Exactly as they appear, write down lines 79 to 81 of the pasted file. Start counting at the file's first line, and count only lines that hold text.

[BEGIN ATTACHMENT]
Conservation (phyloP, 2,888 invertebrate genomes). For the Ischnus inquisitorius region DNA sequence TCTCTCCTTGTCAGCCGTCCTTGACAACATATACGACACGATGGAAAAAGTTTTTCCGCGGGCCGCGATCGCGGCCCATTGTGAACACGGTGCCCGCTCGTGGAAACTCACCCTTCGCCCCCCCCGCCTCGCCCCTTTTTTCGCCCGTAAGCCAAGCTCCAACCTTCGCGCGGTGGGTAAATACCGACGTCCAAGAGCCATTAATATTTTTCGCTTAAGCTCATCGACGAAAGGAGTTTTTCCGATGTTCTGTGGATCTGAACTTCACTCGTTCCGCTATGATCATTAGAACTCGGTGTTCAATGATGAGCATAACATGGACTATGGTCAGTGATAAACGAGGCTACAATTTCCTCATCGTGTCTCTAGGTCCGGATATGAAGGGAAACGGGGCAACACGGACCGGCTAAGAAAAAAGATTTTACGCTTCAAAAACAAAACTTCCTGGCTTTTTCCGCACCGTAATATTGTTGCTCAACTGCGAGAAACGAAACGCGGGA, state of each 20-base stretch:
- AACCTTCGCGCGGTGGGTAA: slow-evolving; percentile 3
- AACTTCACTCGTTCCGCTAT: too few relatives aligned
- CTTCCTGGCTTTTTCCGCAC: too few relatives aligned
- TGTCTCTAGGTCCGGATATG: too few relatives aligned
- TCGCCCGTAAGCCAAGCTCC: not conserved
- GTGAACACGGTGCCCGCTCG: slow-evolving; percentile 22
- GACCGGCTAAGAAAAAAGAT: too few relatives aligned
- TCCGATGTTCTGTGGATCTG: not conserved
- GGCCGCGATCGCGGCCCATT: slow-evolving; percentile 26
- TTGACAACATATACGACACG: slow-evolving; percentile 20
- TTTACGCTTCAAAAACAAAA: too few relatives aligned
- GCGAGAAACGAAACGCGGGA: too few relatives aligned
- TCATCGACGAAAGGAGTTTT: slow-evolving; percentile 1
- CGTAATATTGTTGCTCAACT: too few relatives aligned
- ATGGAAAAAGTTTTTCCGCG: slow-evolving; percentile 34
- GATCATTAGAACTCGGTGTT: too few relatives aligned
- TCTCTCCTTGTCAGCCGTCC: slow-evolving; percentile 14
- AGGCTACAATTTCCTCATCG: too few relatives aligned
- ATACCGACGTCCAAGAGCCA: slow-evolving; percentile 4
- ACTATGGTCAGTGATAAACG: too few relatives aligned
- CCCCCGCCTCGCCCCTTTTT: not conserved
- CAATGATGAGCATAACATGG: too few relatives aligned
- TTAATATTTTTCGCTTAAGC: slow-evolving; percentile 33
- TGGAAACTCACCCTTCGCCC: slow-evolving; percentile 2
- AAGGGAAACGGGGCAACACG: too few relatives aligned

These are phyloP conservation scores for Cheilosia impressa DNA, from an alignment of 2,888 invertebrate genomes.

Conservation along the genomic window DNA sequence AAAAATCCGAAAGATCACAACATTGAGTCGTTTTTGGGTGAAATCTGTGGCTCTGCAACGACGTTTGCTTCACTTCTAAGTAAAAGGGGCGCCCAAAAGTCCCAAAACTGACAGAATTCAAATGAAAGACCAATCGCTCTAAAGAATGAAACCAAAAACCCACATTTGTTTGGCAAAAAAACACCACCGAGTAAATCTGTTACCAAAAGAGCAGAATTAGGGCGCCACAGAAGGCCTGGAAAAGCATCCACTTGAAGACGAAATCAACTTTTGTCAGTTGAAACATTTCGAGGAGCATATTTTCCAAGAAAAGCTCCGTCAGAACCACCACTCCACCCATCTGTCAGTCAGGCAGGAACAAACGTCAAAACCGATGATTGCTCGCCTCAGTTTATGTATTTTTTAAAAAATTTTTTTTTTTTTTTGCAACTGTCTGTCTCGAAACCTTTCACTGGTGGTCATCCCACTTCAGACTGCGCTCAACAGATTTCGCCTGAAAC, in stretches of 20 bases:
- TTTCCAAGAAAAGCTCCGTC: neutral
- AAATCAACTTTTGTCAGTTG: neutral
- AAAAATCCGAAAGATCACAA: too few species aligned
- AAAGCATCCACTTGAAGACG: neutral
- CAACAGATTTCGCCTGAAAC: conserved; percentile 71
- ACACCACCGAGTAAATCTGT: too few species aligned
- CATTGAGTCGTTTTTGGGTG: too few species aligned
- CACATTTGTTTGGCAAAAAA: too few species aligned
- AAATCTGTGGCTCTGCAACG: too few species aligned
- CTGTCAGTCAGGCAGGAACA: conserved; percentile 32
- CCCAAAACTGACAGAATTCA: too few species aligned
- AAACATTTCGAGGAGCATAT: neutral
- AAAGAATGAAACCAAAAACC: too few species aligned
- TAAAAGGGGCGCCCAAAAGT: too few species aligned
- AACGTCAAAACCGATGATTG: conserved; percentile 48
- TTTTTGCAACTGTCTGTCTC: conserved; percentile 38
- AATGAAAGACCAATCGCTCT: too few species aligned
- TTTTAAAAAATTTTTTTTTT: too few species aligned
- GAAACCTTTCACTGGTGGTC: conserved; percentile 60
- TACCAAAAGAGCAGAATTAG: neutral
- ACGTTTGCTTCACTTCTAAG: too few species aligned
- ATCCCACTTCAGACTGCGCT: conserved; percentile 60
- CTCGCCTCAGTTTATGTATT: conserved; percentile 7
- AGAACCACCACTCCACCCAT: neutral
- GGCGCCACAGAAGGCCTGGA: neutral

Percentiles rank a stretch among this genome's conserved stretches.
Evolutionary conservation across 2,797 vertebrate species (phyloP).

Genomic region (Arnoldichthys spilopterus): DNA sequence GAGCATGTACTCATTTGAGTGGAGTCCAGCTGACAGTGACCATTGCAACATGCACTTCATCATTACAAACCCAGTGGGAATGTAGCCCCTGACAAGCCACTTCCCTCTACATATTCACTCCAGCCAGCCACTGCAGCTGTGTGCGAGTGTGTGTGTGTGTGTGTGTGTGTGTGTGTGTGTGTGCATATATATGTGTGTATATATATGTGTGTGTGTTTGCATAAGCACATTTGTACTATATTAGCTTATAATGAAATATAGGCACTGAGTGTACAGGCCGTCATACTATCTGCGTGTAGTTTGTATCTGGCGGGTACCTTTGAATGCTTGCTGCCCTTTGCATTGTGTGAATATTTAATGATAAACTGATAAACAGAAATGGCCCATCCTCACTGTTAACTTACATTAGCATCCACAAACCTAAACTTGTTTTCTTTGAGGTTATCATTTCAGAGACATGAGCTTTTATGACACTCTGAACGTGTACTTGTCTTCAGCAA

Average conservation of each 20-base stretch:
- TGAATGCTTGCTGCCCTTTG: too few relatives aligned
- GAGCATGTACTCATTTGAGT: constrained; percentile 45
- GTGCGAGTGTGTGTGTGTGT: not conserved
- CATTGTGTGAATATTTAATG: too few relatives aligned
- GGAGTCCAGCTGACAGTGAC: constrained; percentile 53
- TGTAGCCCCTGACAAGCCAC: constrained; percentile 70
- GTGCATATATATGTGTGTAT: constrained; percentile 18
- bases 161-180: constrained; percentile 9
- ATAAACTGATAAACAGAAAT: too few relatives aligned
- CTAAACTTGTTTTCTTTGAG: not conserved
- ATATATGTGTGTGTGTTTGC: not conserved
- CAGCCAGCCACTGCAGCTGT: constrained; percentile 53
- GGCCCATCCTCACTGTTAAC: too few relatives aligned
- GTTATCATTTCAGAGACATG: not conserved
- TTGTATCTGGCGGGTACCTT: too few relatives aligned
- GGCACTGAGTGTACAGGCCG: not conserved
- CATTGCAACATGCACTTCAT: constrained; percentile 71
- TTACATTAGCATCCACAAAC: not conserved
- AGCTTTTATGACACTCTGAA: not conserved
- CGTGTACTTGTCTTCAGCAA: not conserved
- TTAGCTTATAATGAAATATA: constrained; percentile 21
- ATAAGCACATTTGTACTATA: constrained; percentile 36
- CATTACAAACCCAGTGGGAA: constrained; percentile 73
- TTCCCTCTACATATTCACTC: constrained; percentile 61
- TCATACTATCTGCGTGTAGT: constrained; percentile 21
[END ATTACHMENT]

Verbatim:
- ATAAGCACATTTGTACTATA: constrained; percentile 36
- CATTACAAACCCAGTGGGAA: constrained; percentile 73
- TTCCCTCTACATATTCACTC: constrained; percentile 61